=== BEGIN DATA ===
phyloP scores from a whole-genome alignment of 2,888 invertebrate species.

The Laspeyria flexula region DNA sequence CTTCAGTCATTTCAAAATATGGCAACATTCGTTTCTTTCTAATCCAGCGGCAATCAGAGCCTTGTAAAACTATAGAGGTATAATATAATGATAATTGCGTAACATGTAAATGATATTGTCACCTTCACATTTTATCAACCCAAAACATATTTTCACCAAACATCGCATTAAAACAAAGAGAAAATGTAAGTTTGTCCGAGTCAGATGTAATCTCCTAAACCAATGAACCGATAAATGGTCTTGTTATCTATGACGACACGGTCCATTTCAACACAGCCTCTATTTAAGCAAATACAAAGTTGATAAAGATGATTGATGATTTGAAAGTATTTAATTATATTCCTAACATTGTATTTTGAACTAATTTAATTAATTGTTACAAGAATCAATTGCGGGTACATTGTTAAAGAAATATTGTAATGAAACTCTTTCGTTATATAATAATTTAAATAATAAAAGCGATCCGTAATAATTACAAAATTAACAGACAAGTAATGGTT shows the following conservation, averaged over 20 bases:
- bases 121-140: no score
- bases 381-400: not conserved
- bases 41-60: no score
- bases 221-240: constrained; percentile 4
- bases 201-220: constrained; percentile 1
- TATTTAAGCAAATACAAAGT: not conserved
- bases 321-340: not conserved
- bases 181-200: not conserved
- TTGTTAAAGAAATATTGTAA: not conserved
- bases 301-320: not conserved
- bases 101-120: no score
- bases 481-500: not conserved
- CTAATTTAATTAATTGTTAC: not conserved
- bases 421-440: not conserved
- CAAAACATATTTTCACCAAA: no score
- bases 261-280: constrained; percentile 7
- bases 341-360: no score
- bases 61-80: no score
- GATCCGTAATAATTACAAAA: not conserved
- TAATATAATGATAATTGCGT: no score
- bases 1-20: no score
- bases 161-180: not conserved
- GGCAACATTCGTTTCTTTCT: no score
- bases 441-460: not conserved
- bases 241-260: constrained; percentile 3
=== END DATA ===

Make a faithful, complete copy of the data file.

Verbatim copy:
phyloP scores from a whole-genome alignment of 2,888 invertebrate species.

The Laspeyria flexula region DNA sequence CTTCAGTCATTTCAAAATATGGCAACATTCGTTTCTTTCTAATCCAGCGGCAATCAGAGCCTTGTAAAACTATAGAGGTATAATATAATGATAATTGCGTAACATGTAAATGATATTGTCACCTTCACATTTTATCAACCCAAAACATATTTTCACCAAACATCGCATTAAAACAAAGAGAAAATGTAAGTTTGTCCGAGTCAGATGTAATCTCCTAAACCAATGAACCGATAAATGGTCTTGTTATCTATGACGACACGGTCCATTTCAACACAGCCTCTATTTAAGCAAATACAAAGTTGATAAAGATGATTGATGATTTGAAAGTATTTAATTATATTCCTAACATTGTATTTTGAACTAATTTAATTAATTGTTACAAGAATCAATTGCGGGTACATTGTTAAAGAAATATTGTAATGAAACTCTTTCGTTATATAATAATTTAAATAATAAAAGCGATCCGTAATAATTACAAAATTAACAGACAAGTAATGGTT shows the following conservation, averaged over 20 bases:
- bases 121-140: no score
- bases 381-400: not conserved
- bases 41-60: no score
- bases 221-240: constrained; percentile 4
- bases 201-220: constrained; percentile 1
- TATTTAAGCAAATACAAAGT: not conserved
- bases 321-340: not conserved
- bases 181-200: not conserved
- TTGTTAAAGAAATATTGTAA: not conserved
- bases 301-320: not conserved
- bases 101-120: no score
- bases 481-500: not conserved
- CTAATTTAATTAATTGTTAC: not conserved
- bases 421-440: not conserved
- CAAAACATATTTTCACCAAA: no score
- bases 261-280: constrained; percentile 7
- bases 341-360: no score
- bases 61-80: no score
- GATCCGTAATAATTACAAAA: not conserved
- TAATATAATGATAATTGCGT: no score
- bases 1-20: no score
- bases 161-180: not conserved
- GGCAACATTCGTTTCTTTCT: no score
- bases 441-460: not conserved
- bases 241-260: constrained; percentile 3